TopSpin 2K25: "a new way for people to get involved in sport" according to Bryce Yang

Published by Laurent de Sortiraparis · Photos by Laurent de Sortiraparis · Published on May 28th, 2024 at 06:48 p.m.
On the occasion of the 2024 edition of Roland Garros, the editorial team went to meet Bryce Yang, 2K's Senior Director of Franchise Strategy and Partnerships. From franchise takeover to game development, we take a look at the publisher's latest tennis game, TopSpin 2K25.

Tennis has never been so popular in the small world of video games! TopSpin is back, Roland Garros eSeries... Titles that are riding the wave, much to the delight of fans. And speaking of TopSpin, the franchise made its comeback on April 26, bringing tennis games back to the forefront, thanks to 2K Games.

And on the occasion of Roland Garros, we went to meet Bryce Yang, 2K's Senior Director of Franchise Strategy and Partnerships. He spoke to us about the return of a franchise that is particularly beloved by gamers, laying the foundations for a bright future for the game.

Our interview with Bryce Yang, Senior Director of Franchise Strategy and Partnerships at 2K :

Sortiraparis: First of all, could you introduce yourself?

Bryce Yang: "I'm Senior Director of Franchise and Partner Strategy at 2K".

Sortiraparis: After years of absence, how does it feel to be working on a new TopSpin (or the franchise, for that matter)?

Bryce Yang: "Any time we can launch a new franchise - even though it's a franchise that's been around for over ten years, 13 years even - it's always exciting. A few years ago, we relaunched golf for the first time, PGA Tour 2K, and it's always exciting because we've had other titles, NBA 2K, WWE 2K, and a lot of us have been working on those titles for a very long time. So it's always good to add new titles, because it's something different, and also because it's a new way for people to engage with the sport. As far as golf is concerned, there hasn't been a golf simulation game like PGA Tour for a long, long time. And with TopSpin, of course there have been other tennis games, but I think a lot of people have missed playing TopSpin since TopSpin 4 came out. So it's very exciting for all of us".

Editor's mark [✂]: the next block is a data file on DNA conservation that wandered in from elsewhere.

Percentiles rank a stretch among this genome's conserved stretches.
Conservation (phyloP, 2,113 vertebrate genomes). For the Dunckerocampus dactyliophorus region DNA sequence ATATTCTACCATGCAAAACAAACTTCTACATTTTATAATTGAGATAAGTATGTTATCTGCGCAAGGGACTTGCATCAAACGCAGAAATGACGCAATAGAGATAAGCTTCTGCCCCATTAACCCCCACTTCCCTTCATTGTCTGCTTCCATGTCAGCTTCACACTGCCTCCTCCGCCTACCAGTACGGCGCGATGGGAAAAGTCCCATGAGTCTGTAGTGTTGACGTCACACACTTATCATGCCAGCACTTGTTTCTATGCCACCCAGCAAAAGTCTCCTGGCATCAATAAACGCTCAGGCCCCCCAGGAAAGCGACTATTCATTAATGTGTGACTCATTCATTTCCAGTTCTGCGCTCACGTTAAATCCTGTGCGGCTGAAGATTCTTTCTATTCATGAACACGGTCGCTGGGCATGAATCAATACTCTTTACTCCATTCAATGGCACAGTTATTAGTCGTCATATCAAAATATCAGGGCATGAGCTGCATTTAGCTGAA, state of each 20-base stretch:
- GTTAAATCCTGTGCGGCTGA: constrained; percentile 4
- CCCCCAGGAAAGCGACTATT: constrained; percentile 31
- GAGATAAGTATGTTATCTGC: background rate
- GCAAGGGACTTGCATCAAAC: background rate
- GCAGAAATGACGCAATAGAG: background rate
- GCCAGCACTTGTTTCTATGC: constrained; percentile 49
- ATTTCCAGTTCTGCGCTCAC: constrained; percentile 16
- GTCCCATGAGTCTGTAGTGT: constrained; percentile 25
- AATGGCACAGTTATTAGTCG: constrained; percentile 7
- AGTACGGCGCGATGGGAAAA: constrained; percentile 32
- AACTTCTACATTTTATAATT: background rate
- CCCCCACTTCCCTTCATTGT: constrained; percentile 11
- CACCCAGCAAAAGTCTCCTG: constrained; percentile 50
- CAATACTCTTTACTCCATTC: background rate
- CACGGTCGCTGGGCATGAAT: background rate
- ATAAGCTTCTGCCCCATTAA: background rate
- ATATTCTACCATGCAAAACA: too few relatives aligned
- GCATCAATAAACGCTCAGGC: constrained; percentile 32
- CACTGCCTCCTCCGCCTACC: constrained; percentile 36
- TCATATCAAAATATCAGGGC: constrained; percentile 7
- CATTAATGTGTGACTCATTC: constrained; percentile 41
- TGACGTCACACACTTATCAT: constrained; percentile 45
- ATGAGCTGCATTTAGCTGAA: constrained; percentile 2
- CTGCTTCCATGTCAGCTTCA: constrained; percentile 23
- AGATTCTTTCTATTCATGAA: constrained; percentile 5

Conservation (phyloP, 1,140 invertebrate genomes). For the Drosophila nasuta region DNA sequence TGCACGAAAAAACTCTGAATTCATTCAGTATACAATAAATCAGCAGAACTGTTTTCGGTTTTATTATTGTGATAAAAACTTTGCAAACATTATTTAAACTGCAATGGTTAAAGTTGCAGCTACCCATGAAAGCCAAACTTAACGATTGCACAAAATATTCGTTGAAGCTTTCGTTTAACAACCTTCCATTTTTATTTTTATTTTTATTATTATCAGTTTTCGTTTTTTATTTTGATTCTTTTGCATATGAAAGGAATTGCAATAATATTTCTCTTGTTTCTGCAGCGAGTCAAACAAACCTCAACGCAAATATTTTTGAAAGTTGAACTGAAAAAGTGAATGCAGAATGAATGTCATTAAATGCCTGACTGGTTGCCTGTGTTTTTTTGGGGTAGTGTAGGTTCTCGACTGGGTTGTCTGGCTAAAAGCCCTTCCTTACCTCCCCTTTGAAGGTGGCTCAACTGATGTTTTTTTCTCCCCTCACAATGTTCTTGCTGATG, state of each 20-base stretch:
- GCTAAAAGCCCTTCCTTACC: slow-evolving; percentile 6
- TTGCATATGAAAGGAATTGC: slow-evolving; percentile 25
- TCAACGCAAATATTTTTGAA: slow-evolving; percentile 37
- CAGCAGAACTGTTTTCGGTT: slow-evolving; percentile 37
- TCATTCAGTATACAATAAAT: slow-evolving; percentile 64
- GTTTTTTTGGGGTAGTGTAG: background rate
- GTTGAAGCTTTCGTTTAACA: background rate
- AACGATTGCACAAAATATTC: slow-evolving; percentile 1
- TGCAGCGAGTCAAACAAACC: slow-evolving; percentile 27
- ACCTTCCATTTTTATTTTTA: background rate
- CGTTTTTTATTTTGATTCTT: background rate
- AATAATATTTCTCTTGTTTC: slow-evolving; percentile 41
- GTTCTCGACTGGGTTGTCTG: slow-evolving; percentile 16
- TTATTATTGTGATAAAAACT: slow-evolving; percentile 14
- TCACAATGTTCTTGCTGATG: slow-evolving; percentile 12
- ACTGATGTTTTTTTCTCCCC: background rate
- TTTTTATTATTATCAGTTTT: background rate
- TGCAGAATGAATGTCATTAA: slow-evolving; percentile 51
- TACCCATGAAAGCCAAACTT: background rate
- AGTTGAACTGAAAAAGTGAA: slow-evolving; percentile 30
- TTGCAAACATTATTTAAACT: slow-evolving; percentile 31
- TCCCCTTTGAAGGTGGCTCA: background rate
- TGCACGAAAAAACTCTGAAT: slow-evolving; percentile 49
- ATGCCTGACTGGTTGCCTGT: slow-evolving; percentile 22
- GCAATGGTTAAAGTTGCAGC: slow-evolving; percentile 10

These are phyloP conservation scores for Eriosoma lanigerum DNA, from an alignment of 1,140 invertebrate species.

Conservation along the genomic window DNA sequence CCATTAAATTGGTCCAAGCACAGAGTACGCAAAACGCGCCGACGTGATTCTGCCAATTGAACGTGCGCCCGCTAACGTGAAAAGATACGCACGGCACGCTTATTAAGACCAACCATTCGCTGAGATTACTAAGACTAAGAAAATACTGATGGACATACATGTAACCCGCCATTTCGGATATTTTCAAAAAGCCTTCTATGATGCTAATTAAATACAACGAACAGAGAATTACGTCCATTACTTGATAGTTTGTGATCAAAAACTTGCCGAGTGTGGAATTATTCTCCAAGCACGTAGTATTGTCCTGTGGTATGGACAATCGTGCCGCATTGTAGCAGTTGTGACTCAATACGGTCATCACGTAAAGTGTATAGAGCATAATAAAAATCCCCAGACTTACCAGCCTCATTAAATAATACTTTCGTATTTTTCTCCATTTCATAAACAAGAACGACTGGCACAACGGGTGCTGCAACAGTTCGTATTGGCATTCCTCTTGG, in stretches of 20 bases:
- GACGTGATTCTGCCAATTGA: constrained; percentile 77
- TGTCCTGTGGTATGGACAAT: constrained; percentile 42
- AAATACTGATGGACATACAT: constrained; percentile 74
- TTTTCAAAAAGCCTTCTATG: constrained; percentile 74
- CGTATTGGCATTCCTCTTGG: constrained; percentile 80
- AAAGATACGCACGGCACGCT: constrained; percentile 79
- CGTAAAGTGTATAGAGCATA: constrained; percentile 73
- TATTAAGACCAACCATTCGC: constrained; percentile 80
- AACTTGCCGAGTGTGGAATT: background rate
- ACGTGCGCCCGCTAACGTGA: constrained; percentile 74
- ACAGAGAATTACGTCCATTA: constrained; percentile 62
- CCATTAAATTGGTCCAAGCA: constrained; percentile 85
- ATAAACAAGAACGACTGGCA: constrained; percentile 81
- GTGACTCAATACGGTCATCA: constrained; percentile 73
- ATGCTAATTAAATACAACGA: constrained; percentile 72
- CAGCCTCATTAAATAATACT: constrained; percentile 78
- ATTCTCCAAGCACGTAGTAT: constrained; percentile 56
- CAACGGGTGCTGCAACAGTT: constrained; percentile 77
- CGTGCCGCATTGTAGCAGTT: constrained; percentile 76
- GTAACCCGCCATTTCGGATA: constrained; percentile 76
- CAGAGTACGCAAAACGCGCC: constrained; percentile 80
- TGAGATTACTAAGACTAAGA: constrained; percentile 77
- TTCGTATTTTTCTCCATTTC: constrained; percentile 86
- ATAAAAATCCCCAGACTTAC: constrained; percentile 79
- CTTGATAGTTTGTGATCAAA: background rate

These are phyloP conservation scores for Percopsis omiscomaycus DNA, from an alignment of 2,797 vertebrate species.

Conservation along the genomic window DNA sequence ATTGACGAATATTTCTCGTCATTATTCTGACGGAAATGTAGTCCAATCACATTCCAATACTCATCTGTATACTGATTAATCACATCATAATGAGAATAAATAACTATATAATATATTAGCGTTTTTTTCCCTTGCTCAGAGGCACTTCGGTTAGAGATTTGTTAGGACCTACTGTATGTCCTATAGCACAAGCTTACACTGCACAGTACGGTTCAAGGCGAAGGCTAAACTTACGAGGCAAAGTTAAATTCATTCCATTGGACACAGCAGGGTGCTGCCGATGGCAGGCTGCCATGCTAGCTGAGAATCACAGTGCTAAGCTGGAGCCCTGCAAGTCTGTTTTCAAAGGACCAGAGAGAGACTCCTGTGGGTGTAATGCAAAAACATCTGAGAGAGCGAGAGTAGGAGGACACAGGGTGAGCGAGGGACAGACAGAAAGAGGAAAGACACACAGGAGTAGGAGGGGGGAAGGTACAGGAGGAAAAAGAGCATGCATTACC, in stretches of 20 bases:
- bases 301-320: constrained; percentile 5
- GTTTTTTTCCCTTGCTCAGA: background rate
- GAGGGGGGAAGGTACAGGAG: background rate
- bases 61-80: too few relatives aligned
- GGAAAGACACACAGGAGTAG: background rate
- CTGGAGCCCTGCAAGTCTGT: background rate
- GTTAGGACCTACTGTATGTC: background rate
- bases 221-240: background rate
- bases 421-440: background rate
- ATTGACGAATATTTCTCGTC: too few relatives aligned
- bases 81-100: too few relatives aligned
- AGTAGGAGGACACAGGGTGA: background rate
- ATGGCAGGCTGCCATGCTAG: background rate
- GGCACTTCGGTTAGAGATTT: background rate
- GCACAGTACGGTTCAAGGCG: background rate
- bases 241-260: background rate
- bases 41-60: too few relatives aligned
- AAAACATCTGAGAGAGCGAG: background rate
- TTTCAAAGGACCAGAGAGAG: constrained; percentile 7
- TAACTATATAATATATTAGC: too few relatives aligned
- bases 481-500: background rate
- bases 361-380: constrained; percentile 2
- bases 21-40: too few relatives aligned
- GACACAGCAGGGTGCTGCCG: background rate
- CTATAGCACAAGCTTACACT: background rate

Sortiraparis: How did you go about integrating the professional players? What were the steps involved in designing the game, from selecting the players to releasing the software?

Bryce Yang: "There are several stages: it always starts with a conceptualization point between our development teams, publishing, marketing, licensing or even partnerships. We figure out who the players are that we want to target to be in the game, and then once that's done, as with many of our other titles, you go through a process where players are scanned for the game. All these players, like Serena Williams or Sloane Stevens, were scanned in a space with almost 100 different cameras, to do a topography of the face and body. Everything is scanned, not just the structure of their faces, but also their expressions, which are totally accurate. We want people to see this and think,"oh, is that Serena in a video game?". Some people, like Serena Williams or Roger Federer, have put on the MoCap suit and done their own motion capture. This ensures that they have very different playing styles. So we want to make sure they're reproduced as faithfully as possible. Then, our team uses this data and all the data from the scanned images and movements to create these characters. So there are lots of different ways of going about it, there are lots of different steps to creating the characters."